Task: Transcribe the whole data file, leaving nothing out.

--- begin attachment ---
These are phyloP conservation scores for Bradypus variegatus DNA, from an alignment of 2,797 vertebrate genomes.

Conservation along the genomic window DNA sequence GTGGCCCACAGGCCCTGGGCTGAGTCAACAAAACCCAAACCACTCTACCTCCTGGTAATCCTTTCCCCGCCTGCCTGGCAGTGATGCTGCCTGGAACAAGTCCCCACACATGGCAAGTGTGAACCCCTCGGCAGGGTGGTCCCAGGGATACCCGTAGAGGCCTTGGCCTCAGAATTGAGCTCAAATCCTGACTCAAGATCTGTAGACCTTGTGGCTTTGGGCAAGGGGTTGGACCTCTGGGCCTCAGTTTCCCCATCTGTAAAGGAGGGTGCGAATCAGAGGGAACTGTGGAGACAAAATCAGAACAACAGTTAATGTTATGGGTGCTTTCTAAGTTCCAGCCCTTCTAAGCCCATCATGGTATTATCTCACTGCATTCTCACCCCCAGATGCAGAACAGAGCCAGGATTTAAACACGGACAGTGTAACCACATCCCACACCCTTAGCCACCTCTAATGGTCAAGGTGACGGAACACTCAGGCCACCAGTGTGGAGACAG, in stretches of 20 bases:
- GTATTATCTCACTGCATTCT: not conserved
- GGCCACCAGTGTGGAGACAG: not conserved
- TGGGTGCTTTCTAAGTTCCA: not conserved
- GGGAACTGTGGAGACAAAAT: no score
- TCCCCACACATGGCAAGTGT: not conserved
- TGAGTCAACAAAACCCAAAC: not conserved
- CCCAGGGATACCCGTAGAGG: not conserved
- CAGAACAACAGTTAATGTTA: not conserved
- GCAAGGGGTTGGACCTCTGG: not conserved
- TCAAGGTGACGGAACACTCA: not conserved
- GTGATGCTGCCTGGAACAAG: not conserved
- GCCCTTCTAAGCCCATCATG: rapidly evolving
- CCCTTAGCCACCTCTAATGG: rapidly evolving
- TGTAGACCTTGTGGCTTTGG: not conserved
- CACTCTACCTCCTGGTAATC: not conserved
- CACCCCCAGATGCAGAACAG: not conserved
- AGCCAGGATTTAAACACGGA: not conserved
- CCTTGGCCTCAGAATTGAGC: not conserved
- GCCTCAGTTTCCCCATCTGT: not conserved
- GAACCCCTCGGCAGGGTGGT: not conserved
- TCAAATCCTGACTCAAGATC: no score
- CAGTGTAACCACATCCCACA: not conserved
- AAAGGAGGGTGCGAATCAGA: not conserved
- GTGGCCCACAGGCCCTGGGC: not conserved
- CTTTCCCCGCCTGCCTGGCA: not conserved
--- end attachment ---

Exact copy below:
These are phyloP conservation scores for Bradypus variegatus DNA, from an alignment of 2,797 vertebrate genomes.

Conservation along the genomic window DNA sequence GTGGCCCACAGGCCCTGGGCTGAGTCAACAAAACCCAAACCACTCTACCTCCTGGTAATCCTTTCCCCGCCTGCCTGGCAGTGATGCTGCCTGGAACAAGTCCCCACACATGGCAAGTGTGAACCCCTCGGCAGGGTGGTCCCAGGGATACCCGTAGAGGCCTTGGCCTCAGAATTGAGCTCAAATCCTGACTCAAGATCTGTAGACCTTGTGGCTTTGGGCAAGGGGTTGGACCTCTGGGCCTCAGTTTCCCCATCTGTAAAGGAGGGTGCGAATCAGAGGGAACTGTGGAGACAAAATCAGAACAACAGTTAATGTTATGGGTGCTTTCTAAGTTCCAGCCCTTCTAAGCCCATCATGGTATTATCTCACTGCATTCTCACCCCCAGATGCAGAACAGAGCCAGGATTTAAACACGGACAGTGTAACCACATCCCACACCCTTAGCCACCTCTAATGGTCAAGGTGACGGAACACTCAGGCCACCAGTGTGGAGACAG, in stretches of 20 bases:
- GTATTATCTCACTGCATTCT: not conserved
- GGCCACCAGTGTGGAGACAG: not conserved
- TGGGTGCTTTCTAAGTTCCA: not conserved
- GGGAACTGTGGAGACAAAAT: no score
- TCCCCACACATGGCAAGTGT: not conserved
- TGAGTCAACAAAACCCAAAC: not conserved
- CCCAGGGATACCCGTAGAGG: not conserved
- CAGAACAACAGTTAATGTTA: not conserved
- GCAAGGGGTTGGACCTCTGG: not conserved
- TCAAGGTGACGGAACACTCA: not conserved
- GTGATGCTGCCTGGAACAAG: not conserved
- GCCCTTCTAAGCCCATCATG: rapidly evolving
- CCCTTAGCCACCTCTAATGG: rapidly evolving
- TGTAGACCTTGTGGCTTTGG: not conserved
- CACTCTACCTCCTGGTAATC: not conserved
- CACCCCCAGATGCAGAACAG: not conserved
- AGCCAGGATTTAAACACGGA: not conserved
- CCTTGGCCTCAGAATTGAGC: not conserved
- GCCTCAGTTTCCCCATCTGT: not conserved
- GAACCCCTCGGCAGGGTGGT: not conserved
- TCAAATCCTGACTCAAGATC: no score
- CAGTGTAACCACATCCCACA: not conserved
- AAAGGAGGGTGCGAATCAGA: not conserved
- GTGGCCCACAGGCCCTGGGC: not conserved
- CTTTCCCCGCCTGCCTGGCA: not conserved